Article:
(2) General Synod does not dissolve Second Presbytery. In this case, the allegations would have to come to Second Presbytery. Even if the cases are not justly adjudicated, they can still be appealed to the General Synod.
(C) One of the men under most accusation is now in the PCA, and his presbytery should investigate and try him in order to vindicate his name. This is the same under either option.

In the end, I couldn't vote to support the motion to dissolve the presbytery, but I was thankful to conclude that (a) we were not taking judicial action, and (b) judicial action seems still to be coming.

One thing I am sad to say about this debate is that I have never spent so much time during a floor debate praying for the Lord to enable those who are speaking to control their spirits. This was sad for me as an ARP, since I spent 15 years attending PCA General Assemblies and was told that I was coming into a more irenic body, when I was transferring into the ARP. 

After over three hours, total, in the debate, the motion to dissolve Second Presbytery passed overwhelmingly. In a simple majority vote of one General Synod, with no other required process and no required reasoning, a 224 year old presbytery was summarily dissolved.

Immediately, someone offered a motion to ask the forgiveness of those whose shepherding care had been disregarded in the handling of the allegations against Chuck Wilson. This passed without debate, and (as far as I could tell) unanimously.

Before any of the other eight motions from Index 11 could be considered, the court heard a motion to form a committee for figuring out where to make new boundaries and how to divide assets. That motion confused matters, because it conflicted with committee recommendations 2–7. It failed.

Subsequent motions passed, redrawing presbytery boundaries to include all of South Carolina in Catawba Presbytery and include all of Georgia in Tennessee-Alabama presbytery; and to encourage ministers to transfer credentials to their new geographical presbyteries. This means that several men will be transferring into Tennessee-Alabama (which they have to do by September 1), and needing not only to be examined and admitted, but to have their name cleared (possibly by trial) in the matters that led to the dissolution of Second Presbytery.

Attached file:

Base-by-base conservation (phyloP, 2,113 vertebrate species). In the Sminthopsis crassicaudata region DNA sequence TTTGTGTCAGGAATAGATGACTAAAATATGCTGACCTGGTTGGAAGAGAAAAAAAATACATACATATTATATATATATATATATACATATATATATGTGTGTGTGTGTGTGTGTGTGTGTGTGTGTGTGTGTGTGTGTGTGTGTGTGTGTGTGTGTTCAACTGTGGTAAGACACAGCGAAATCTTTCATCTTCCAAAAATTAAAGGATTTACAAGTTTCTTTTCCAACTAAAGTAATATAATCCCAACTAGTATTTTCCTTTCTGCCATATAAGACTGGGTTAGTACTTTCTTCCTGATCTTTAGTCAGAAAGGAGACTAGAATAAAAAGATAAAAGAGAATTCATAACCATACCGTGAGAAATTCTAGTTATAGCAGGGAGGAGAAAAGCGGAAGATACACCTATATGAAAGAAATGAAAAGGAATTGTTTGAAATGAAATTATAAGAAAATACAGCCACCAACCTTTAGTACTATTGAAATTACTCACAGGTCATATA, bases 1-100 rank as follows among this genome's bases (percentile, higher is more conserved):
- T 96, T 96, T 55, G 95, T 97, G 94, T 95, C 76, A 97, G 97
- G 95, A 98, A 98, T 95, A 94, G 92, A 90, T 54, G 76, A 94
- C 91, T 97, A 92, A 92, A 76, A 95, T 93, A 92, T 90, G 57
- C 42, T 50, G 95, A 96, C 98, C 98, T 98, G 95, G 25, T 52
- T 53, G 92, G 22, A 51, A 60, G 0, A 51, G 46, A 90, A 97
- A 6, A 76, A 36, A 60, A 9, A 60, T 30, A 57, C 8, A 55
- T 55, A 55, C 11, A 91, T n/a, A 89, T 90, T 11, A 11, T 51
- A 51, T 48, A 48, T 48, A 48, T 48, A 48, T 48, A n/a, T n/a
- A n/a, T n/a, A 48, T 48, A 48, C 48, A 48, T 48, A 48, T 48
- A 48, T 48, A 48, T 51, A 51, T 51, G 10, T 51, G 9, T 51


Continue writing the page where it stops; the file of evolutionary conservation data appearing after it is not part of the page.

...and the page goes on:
There was some question how/when funds would be distributed. A motion was introduced to appoint a commission to disburse funds, restricting spending of the assets to current obligations of Second Presbytery and requiring other spending recommendations to be brought to the 2025 General Synod. This motion passed. The next motion gave that commission power also to oversee transfers of churches and ministers. 

The last motion that came out of Index 11 establishes a committee for reviewing the Book of Discipline and Form of Government. That certainly seemed necessary after this year. It passed unanimously.

Just before breaking for supper, we received greetings from the URCNA delegate. He reported on various things they are doing, including a unanimous committee report concluding that "virtual" assembly for worship is not biblical worship assembly and another unanimous committee report that "sexual identity" or misuse of pronouns is a sin against God's Word and design.

6:30p.m. Special Music, Sermon, Business
The special music was some children's camp songs by the Camp Joy camp for those with special needs. Campers from 16 and up, counselors from 15 and up. It was sweet.